Facebook

dup15q: The Road Not Taken

By on Mar 10, 2018 in Apraxia, dup15q |

Collin and I were cutting vegetables for a salad on Wednesday evening, making a quick dinner before yet another baseball game in the sea of baseball games that have become our life lately. I was chopping the tomatoes into little pieces when the phone rang and I answered with my clean hand and heard Dr. Sankey’s diminutive voice on the other end. “We got results from Rory’s blood work including the chromosomal microarray analysis and she has a duplication of her 15th chromosome.”

It was one of those dividing moments in time when your world gets split into before and after.  One minute you’re doing something so normal and banal and the next your ears are ringing and you are trying to process something so monumental you feel yourself unraveling around the edges.

Our 3-year-old daughter has what we now know is an interstitial microduplication of chromosome 15q11.2. Quite a mouthful, huh?  Try reading about all of the different variations of this chromosomal anomaly because there are many: duplications vs. deletions, interstitial vs. isodicentric, and each number (e.g 11.2, 13.3, etc.) can mean different symptoms are present.  Rory’s particular microduplication is a very rare version of the very rare “dup15q” chromosome disorder and it means that a tiny part of her 15th chromosome is repeated, so there are two 11.2’s instead of one. A duplication of this chromosome can cause developmental delays including motor planning issues, expressive speech issues, sensory processing disorder, cognitive delays and can even be responsible for things we aren’t dealing with (yet?) like autism, ADHD and seizures.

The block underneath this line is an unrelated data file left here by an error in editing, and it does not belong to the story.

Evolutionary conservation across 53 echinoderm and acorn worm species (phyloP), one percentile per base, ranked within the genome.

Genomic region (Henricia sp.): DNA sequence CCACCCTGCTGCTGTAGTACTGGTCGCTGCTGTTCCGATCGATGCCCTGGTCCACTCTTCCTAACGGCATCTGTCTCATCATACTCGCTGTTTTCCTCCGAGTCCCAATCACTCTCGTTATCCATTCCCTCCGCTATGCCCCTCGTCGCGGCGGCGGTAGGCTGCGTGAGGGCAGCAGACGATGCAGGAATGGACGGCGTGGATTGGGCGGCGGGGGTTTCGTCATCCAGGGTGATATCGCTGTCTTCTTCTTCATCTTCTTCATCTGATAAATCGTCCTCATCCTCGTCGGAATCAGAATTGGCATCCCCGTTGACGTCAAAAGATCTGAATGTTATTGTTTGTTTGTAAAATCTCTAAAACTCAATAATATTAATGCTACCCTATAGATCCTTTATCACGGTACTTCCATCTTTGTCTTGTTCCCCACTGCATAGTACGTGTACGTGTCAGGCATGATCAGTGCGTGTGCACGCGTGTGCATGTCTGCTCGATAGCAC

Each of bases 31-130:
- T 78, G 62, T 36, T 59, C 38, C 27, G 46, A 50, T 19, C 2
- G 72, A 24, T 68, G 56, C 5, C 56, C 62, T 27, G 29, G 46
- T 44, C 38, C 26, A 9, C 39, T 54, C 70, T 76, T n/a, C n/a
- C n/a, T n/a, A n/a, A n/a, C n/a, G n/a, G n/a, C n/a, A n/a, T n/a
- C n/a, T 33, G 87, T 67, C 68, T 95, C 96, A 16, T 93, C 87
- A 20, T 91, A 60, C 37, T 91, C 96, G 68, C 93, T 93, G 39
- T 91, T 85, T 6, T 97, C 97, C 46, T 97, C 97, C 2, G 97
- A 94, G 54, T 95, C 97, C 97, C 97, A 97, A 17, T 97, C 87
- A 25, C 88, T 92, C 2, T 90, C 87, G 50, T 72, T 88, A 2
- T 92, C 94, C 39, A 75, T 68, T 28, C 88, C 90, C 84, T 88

The glass half full is that we now know what we are dealing with. There is no more “mystery” when it comes to what is causing Rory to be Rory, no more missing component.  She is like a combination lock, with the first click coming when I realized her speech delay was not normal, the second coming with her apraxia diagnosis, the third when I realized sensory processing disorder was responsible for her quirks and behavioral drama, and now with dup15q we have that final, subtle click.  Who knows what we will find when we open it, though… that part is still a mystery.

The glass half empty is that while I am not saying she will not improve with therapy and continued biomedical treatments, there is no cure for dup15q.  It is literally coded into every fiber of her being at the tiniest of levels.  My initial research shows that biomedical treatments like Nemechek Protocol are still helping kids with similar chromosome disorders to what Rory has (like Fragile X, Prader-Willi, Angelman Syndrome), so I won’t give up hope there and we will still continue down the path we’ve been heading down to help her body function at its best.  We will also still continue with speech, occupational and physical therapy, because we recently added that third component into the mix.  And I am working on getting her into a PROMPT speech therapist at least once a week because I really believe that will help her mouth know how to make the sounds she just can’t make right now (PROMPT involves a therapist using their hands to literally shape the mouth).  Apraxia is still very much a part of her struggle, it’s just not the root cause as we suspected, but rather a symptom of her chromosomes.